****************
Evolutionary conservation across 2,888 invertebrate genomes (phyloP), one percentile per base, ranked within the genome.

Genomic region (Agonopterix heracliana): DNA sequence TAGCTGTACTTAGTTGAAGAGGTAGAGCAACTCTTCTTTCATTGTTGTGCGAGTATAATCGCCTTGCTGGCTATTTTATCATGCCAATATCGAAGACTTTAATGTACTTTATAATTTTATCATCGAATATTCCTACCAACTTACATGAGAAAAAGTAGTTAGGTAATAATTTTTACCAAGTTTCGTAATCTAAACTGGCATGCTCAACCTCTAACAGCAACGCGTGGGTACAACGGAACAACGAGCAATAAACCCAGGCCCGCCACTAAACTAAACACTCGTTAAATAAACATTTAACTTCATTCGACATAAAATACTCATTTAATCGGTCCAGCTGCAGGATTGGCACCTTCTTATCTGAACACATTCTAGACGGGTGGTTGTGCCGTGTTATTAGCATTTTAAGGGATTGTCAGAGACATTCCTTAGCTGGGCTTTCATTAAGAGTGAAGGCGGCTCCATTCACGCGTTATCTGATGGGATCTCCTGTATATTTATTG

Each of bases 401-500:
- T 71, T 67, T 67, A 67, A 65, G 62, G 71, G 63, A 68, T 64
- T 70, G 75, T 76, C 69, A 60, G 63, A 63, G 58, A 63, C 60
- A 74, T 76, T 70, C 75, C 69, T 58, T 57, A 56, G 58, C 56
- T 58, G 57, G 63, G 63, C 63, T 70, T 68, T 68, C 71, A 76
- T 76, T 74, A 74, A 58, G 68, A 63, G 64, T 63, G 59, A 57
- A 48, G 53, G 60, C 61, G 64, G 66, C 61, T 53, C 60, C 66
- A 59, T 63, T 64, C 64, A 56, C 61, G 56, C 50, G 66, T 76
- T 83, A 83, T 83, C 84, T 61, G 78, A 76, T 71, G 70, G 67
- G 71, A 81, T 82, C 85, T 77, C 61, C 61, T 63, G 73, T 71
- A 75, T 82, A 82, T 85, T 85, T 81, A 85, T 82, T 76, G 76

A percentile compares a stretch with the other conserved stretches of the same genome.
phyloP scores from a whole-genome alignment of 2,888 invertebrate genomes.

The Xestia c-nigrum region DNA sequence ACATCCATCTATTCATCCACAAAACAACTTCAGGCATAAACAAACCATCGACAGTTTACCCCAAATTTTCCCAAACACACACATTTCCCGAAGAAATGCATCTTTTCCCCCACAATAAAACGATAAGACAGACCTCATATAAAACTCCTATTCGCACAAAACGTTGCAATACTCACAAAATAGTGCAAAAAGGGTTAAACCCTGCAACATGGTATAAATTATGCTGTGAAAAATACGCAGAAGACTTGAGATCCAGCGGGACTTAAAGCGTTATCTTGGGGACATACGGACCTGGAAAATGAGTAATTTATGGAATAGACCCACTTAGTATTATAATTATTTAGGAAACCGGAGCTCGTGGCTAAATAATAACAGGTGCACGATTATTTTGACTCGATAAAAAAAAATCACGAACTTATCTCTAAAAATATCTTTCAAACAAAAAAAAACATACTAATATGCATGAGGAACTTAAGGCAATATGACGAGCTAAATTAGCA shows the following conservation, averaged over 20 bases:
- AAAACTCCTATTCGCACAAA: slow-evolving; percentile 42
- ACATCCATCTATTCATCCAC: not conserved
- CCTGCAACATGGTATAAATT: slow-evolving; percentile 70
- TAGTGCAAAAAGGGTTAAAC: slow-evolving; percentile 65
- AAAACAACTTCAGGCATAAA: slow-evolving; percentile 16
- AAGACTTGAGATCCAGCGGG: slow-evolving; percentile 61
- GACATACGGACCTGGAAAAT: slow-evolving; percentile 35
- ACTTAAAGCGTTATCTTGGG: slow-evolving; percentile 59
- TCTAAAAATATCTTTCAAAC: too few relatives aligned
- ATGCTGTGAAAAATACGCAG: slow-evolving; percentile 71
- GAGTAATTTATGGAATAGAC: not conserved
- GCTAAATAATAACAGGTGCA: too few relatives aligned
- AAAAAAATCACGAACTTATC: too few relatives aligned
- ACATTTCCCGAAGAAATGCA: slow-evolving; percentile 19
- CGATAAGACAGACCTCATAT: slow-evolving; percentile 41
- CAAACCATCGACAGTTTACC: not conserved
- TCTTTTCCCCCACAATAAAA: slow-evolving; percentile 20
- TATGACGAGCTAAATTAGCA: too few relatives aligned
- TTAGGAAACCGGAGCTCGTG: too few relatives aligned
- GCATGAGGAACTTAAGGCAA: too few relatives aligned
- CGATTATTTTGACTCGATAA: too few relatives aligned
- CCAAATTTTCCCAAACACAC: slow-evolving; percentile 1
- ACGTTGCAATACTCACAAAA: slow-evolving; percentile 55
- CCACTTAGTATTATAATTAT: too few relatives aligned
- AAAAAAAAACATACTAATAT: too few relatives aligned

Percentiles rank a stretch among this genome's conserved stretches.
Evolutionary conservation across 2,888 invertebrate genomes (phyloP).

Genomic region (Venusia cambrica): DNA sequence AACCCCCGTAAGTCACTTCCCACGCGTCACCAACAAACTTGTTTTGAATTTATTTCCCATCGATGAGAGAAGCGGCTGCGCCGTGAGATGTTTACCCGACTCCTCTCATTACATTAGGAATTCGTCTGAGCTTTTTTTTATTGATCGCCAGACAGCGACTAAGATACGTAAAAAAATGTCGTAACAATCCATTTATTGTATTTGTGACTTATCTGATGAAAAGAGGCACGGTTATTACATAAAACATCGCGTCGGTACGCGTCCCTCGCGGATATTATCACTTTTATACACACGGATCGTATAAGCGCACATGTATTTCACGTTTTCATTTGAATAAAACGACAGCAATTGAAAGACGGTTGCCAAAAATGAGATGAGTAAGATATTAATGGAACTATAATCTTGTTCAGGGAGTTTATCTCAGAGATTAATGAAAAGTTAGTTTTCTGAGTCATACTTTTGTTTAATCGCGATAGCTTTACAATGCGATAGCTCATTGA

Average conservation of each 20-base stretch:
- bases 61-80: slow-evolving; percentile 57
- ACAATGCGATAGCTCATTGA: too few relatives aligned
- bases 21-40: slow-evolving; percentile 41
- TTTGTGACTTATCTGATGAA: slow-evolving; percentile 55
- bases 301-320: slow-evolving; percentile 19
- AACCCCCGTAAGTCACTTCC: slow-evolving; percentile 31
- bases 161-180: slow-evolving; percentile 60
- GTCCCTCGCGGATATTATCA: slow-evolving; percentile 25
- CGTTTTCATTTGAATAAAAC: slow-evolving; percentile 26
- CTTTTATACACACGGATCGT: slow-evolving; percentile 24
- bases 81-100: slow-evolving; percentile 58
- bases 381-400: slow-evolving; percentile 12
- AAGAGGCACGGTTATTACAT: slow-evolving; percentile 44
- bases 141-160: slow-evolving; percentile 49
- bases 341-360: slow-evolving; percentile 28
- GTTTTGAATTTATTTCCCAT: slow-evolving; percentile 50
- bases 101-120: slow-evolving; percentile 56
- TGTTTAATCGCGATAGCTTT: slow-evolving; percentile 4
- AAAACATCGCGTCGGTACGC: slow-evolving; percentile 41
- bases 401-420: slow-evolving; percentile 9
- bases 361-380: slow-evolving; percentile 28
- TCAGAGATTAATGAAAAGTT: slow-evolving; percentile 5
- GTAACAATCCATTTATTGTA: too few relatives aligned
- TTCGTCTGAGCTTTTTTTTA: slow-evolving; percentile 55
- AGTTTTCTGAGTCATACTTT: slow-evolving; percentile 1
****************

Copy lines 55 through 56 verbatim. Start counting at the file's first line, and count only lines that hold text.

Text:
- CTTTTATACACACGGATCGT: slow-evolving; percentile 24
- bases 81-100: slow-evolving; percentile 58